If you believe that you, then start by seeing your family physician. Your doctor can help make sure that there aren't any medical problems (such as low iron or hormone imbalances) that might be contributing to your problems. The doctor might suggest more specialized mental health services or professionals such as a psychologist or psychiatrist.


If you are concerned that your loved one may have ADHD, then recommending that they seek help might be a sensitive topic. it is probably not best to start by telling them that you think that they have ADHD and that they should see their doctor. Start first by ensuring that you have a good relationship and connection built up with them. Spend 1:1 time with them. Ask general questions to see if they agree or not that they may have a problem, e.g. "I notice that its been hard for you to keep a stable job / relationship... I wonder if its because its really hard to focus on things? Do you think that you have problems focusing, when things aren't exciting enough?" If they agree, then offer to accompany them to their doctor's appointment. 


When strategies alone are not enough, then medications can be helpful.


Studies show that the best treatment is usually a combination of medications plus coping/behavioral strategies. The MTA (Multimodal Treatment of ADHD Study by the NIMH in 1999 showed that medication treatment alone was more effective that non-medication strategies alone. Commonly used medications include, but are not limited to:

  • Stimulant medications (which stimulate the focus and impulse control centres of the brain) such as Methylphenidate (Ritalin ® regular, Ritalin SR ®, or Concerta ® and Dextroamphetamine (Dexedrine ® , or Adderall XR ®)
  • Non-stimulant medications such as Buproprion (Welbutrin SR ®) and Atomoxetine (Strattera ®)

Note that many adults with ADHD find caffeine (found in coffee, tea, cola and energy drinks) helpful. Indeed, adults having more then 2-4 cups of coffee a day may in fact be 'self-medicating' their ADHD...

What you can do about ADHD, i.e. how to cope with ADHD

Self-Regulation and ADHD


Remember the story of Goldilocks and the Three Bears? She tries the bear's porridge, and the porridge was either too hot, too cold, or "just right".


Our nervous systems are the same way - they can be "too hot" (overstimulated), "too cold" (understimulated), or "just right".


We are "too hot" when we are overstimulated. For example, after a loud, noisy day where you've been given too much work to do ...


We are "too cold" when we are understimulated. For example, having a very boring day or job where you had nothing to do, and where you just sat around all day doing nothing.


Neither too hot or too cold is good. People function best when they are "just right". There needs to be "just enough" stimulation - which includes sensory stimulation (such as movement, touch, sound, smell, visual) and emotional stimulation (such as getting along with others, doing interesting things in life), etc...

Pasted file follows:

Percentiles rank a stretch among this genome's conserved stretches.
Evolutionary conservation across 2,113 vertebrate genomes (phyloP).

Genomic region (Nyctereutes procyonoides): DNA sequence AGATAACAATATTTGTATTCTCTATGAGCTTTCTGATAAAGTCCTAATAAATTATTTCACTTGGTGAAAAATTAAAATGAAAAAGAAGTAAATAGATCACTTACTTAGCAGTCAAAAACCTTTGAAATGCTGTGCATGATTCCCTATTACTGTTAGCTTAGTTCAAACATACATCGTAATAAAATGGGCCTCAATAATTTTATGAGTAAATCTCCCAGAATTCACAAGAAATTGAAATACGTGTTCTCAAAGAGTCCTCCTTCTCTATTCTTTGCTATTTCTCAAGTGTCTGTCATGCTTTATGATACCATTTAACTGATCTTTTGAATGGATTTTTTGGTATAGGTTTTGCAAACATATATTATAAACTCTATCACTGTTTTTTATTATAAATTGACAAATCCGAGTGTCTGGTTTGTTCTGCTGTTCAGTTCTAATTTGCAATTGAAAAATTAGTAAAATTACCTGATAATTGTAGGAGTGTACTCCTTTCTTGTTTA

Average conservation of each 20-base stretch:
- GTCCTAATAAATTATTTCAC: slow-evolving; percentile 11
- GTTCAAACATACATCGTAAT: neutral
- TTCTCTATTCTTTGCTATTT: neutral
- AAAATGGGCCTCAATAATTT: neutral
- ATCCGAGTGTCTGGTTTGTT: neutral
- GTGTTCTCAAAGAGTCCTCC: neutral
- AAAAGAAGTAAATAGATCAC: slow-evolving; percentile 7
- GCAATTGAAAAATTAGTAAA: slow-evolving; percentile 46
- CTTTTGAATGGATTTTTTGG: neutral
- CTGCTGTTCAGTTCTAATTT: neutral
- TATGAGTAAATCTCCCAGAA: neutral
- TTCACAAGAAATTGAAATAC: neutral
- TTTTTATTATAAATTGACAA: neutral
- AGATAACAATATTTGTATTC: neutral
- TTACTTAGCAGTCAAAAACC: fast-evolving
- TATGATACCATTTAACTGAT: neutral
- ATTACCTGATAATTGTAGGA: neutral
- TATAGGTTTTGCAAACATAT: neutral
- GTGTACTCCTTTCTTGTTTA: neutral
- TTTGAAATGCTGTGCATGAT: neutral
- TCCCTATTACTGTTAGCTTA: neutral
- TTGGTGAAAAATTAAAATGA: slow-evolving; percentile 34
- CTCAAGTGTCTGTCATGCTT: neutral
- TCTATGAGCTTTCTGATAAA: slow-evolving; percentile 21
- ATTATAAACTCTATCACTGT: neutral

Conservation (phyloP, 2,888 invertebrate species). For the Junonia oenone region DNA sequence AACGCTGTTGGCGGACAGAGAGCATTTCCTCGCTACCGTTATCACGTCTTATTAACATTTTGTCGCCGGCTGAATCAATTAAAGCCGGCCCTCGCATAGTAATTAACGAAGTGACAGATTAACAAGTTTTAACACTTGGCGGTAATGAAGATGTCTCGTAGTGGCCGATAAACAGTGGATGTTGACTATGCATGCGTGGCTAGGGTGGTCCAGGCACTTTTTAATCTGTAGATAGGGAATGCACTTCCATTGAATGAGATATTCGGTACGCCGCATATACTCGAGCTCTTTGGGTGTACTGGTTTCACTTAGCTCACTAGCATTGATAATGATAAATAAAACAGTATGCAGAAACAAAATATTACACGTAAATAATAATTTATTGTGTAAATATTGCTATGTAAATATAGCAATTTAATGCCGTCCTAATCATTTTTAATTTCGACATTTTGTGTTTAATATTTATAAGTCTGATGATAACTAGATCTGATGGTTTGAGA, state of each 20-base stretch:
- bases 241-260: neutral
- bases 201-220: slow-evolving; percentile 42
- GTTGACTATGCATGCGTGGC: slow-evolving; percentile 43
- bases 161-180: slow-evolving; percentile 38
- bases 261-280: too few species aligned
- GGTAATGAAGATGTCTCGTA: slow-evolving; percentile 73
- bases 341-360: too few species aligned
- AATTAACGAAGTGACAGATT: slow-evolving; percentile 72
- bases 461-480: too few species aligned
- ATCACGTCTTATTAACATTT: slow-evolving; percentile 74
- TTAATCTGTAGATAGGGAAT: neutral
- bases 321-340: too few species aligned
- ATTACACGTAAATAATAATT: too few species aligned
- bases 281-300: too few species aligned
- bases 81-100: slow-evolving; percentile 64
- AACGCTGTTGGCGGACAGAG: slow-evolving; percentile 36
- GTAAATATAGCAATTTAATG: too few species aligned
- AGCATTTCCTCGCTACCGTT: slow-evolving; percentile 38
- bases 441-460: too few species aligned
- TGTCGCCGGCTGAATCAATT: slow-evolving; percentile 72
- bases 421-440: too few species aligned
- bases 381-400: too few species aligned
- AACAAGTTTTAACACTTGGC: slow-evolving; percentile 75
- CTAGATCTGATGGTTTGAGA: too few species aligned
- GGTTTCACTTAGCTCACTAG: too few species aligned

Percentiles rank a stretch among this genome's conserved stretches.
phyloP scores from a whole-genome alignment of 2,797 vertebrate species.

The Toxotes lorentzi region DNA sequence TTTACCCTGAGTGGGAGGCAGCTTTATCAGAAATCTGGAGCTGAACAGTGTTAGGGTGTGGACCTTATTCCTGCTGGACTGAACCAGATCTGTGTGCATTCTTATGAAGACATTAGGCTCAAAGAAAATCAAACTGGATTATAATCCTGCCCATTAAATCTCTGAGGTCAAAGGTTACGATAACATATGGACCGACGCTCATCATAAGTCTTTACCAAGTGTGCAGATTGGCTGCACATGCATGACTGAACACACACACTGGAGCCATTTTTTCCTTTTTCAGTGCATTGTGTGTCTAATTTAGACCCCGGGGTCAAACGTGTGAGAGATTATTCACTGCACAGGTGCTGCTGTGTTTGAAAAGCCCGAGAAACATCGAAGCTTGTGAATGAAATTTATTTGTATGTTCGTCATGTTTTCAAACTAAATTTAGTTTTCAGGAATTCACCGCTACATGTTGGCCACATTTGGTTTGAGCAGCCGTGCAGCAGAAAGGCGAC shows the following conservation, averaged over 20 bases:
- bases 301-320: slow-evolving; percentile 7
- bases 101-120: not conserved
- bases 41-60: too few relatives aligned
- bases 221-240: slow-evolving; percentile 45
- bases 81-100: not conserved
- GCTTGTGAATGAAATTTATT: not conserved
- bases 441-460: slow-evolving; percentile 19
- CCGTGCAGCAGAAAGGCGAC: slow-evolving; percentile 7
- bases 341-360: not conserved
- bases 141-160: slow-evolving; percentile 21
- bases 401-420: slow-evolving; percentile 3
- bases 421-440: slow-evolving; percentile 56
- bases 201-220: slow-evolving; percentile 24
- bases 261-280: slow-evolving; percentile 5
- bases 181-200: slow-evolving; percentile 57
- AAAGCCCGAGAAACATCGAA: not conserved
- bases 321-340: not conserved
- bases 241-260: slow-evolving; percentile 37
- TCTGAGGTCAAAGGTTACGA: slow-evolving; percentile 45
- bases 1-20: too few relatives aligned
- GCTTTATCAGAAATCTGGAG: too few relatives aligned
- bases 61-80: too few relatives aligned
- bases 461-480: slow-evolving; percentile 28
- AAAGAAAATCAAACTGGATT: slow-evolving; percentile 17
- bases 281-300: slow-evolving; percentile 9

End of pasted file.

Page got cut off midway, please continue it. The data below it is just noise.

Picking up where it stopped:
Self-regulation is about knowing what to do to make sure that you are getting "just enough" stimulation:

  • If you are "too cold" or underwhelmed:

    • Increase stimulation, or use soothing/calming stimulation. People with ADHD tend to need lots of physical stimulation, which is why they often do better if they have opportunities to move around, take frequent "body breaks", and have things to fidget with (e.g. stress balls to squeeze, or chewing gum to chew...)
  • If you are "too hot" or overstimulated:

    • Reduce the stimulation, or use soothing/calming stimulation. People with inattention can be easily overstimulated visually, which explains why they often do better if they clean up their work environments and reduce visual clutter. It also explains why people with ADHD shouldn't be doing important work sitting in front of a window, because its too easy to get distracted by stuff outside.
  • If you are "just right":

    • Keep doing what you are doing!


  • Learn how to organize in a way that works for you. People with ADHD often have trouble organizing, a fact that has been pointed out by others. But because they have ADHD, they may need different organization strategies compared to other non-ADHD people. Often times, visual strategies which involve writing things down on paper, or making diagrams or drawings are helpful. It might include things such as 1) writing a daily schedule, 2) writing a list of tasks to do, and crossing things off when they are done; 3) having Post-It notes to write down important things to do; 4) using personal data assistants (PDAs) such as a Blackberry or iPhone to organize things.


There are many other coping strategies for ADHD, and more information is available from the websites below...

Recommended websites

  • Centre for ADHD/ADD Advocacy, Canada (CADDAC)  
  • CHADD Canada (Children and Adults with AD/HD, Canada)
  • Learning Disabilities Association of Canada (LDAC). Although ADHD is not a "learning disability", because it affects learning, the LDAC does have excellent information on their website.

About this Document

Written by the eMentalHealth Team and Partners.


Information in this pamphlet is offered ‘as is' and is meant only to provide general information that supplements, but does not replace the information from your health provider. Always contact a qualified health professional for further information in your specific situation or circumstance.

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Date Posted: Nov 16, 2009
Date of Last Revision: Aug 5, 2020